Carroll County Times
Carroll County

Carroll History Project: Shipley's have long, storied history in Carroll

The Shipley name is well known in Carroll County. In fact, there are about 42 separate listings for the name Shipley in the county's phone book.

The Shipleys have been important residents of the town, the county and the Westminster United Methodist Church.


"[They] came here from Yorkshire, England," said Mildred Shipley, as she recalls her family history. "There is a town named Shipley ... the largest county in England, an industrial town. [My ancestors] came basically for economic and religious freedom."

The Shipleys "came to Annapolis first in 1689 ... settled in that area and then spread out from there. They loved the land ... and were farmers and landowners in England and did the same when they first came to Maryland. Over the years the Shipleys branched out to do many things, from farming to being members of state legislature."


The Royers, Mildred's mother's relatives, also have a long history in Carroll County.

"In 1719 the Royers came from France as French Protestants [seeking] religious freedom." They settled in Old Botsman Valley, she said.

"The [family] started a house church, for new immigrants looking for religious freedom ... The church is still on the National Registry of Historical Places."

The Shipley family has been in Carroll County for a few generations now. Mildred remembers her grandfather "was one of nine siblings, born in 1856 and [grew up] during the Civil War period. He ended up in Westminster [because of the war,] was a general practitioner and met my grandmother through the church choir."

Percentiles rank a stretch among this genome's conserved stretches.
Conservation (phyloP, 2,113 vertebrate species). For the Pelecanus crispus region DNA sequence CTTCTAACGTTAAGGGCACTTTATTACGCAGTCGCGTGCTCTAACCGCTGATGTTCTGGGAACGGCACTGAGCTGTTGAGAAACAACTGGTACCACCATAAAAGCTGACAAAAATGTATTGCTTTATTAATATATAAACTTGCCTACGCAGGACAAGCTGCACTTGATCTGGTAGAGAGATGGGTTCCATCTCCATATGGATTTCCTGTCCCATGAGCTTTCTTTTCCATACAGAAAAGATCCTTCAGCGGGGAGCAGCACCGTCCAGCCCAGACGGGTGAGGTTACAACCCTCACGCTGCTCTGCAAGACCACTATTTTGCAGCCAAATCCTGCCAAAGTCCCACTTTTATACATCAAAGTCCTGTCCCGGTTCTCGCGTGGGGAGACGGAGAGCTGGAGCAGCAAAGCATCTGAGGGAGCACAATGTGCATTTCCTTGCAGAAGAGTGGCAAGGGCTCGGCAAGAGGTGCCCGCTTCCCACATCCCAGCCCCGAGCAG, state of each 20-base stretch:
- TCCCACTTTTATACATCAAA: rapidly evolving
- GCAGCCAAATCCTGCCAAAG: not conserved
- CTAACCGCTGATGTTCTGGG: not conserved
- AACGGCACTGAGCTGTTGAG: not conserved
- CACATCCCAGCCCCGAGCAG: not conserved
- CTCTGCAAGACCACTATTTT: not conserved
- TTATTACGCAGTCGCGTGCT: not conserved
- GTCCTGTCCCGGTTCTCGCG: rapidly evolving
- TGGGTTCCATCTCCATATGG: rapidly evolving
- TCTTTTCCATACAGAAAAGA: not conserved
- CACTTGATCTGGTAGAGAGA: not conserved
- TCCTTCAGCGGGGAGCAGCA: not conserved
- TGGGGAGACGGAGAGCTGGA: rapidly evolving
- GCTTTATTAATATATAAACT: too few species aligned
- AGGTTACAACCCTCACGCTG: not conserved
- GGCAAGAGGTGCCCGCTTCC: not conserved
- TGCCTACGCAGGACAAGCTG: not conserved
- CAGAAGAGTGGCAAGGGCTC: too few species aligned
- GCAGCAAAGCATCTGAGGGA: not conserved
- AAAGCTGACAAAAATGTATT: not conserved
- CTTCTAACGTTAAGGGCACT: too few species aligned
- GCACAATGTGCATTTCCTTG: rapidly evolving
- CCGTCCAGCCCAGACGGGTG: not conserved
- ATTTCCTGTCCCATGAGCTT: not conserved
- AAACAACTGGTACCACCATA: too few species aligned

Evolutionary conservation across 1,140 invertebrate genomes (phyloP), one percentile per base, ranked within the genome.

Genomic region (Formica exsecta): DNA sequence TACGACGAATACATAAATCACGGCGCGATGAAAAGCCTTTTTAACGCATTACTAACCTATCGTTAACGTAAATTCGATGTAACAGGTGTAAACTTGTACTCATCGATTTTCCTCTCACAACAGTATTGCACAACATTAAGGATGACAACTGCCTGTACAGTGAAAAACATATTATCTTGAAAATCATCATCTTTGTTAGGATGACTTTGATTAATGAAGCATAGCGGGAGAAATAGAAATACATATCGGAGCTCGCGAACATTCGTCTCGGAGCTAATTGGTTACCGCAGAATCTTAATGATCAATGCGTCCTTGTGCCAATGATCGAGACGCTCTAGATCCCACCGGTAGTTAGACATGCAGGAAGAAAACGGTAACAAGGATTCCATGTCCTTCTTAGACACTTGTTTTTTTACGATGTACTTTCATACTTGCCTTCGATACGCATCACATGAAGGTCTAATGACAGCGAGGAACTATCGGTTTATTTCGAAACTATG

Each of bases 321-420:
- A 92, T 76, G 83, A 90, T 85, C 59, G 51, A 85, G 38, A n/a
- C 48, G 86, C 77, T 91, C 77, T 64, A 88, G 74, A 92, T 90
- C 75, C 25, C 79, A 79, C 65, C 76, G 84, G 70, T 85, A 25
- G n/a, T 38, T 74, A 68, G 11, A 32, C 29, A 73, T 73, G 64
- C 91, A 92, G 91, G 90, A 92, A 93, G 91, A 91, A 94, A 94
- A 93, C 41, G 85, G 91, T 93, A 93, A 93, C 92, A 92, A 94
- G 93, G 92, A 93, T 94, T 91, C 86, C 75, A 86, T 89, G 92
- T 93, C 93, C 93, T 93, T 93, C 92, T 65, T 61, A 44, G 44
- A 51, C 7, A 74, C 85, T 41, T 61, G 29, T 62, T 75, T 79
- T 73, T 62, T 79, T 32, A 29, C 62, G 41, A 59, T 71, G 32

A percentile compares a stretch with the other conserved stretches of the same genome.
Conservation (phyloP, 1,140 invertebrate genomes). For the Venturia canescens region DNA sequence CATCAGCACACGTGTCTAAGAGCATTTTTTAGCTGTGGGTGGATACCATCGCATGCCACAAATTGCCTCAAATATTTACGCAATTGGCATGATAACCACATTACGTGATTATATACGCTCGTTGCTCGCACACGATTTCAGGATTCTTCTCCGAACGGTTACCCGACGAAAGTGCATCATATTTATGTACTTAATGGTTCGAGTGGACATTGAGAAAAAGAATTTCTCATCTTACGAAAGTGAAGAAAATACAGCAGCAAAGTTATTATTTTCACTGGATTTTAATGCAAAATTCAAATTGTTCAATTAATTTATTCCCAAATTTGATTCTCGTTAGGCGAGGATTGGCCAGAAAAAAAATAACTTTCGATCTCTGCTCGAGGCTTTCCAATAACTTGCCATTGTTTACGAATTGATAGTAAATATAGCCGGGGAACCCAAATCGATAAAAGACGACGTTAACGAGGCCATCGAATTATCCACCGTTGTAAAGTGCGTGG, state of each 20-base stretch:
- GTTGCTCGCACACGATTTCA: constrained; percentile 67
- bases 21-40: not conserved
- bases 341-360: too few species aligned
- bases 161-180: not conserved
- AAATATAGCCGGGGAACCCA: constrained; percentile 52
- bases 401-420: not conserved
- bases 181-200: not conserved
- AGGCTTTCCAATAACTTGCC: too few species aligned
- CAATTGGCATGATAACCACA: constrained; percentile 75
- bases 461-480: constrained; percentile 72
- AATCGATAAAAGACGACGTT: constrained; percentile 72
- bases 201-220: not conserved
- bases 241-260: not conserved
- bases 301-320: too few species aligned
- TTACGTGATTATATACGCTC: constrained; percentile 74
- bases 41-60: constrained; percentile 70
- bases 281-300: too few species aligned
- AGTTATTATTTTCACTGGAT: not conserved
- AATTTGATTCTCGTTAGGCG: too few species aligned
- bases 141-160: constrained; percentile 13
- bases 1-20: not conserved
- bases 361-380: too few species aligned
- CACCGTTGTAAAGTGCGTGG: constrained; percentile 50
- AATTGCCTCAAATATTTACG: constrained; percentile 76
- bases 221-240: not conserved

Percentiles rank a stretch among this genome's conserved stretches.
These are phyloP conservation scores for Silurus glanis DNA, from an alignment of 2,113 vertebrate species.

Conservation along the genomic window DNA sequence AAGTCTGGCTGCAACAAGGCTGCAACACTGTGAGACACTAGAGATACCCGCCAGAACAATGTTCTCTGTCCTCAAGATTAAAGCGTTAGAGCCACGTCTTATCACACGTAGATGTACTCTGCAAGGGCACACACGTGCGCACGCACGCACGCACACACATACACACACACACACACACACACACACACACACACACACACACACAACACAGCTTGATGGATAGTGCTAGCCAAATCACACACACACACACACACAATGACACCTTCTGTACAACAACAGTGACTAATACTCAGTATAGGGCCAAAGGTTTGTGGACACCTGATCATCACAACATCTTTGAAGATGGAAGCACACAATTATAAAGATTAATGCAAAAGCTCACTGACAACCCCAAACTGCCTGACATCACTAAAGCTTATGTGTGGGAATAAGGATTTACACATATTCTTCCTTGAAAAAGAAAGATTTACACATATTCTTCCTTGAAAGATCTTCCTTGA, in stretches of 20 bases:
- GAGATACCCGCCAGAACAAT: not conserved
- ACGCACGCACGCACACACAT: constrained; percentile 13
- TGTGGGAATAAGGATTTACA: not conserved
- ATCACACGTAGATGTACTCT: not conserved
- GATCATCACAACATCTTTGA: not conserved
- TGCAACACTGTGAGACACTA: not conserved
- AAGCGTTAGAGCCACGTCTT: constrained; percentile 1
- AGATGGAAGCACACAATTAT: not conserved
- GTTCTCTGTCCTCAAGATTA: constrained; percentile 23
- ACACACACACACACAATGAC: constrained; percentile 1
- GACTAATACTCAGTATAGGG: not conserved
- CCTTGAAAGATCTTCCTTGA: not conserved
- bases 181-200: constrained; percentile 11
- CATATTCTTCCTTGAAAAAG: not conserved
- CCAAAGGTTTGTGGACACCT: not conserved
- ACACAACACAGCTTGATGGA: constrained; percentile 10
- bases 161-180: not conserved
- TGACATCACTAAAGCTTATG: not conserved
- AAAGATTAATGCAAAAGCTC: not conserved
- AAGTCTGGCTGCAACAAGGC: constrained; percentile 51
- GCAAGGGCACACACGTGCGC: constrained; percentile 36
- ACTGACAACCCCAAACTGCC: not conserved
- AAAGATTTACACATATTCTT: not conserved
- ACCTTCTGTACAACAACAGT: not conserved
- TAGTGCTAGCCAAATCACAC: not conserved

In 1912, her grandparents married and had four children; the oldest was her father, Paul Shipley.

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Mildred is the youngest of four.

"My parents were married for more than 42 years and had two boys and two girls ... I have a thirteen year age difference with my older brother and myself," she said.

One of the most memorable moments in Mildred's life is "lying on the floor listening to the Coca Cola hour [on the radio], when I heard the announcement that the Japanese had attacked Pearl Harbor, at first I couldn't believe it was true. And then of course, it changed everything."


"My older brother had graduated from Western Maryland College in 1936 and was in ROTC and he was off [to the war]," she said.

The Shipleys have owned different farms in Carroll County. Mildred Shipley grew up on one on Pool Road.

"Life on the farm was hard, we had to get up at 4:30 in the morning," Mildred remembers, "I had to milk the cows and we had a little goat and horses. We also raised tomatoes and picked them and we all helped ... cut corn, and had a mower that cut the hay but we put them into stacks and did the same with wheat."

She also recalls her aunt, who was fascinated by history "helped start the Historical Society of Carroll County in 1939 and was the first resident curator and was there for about six years."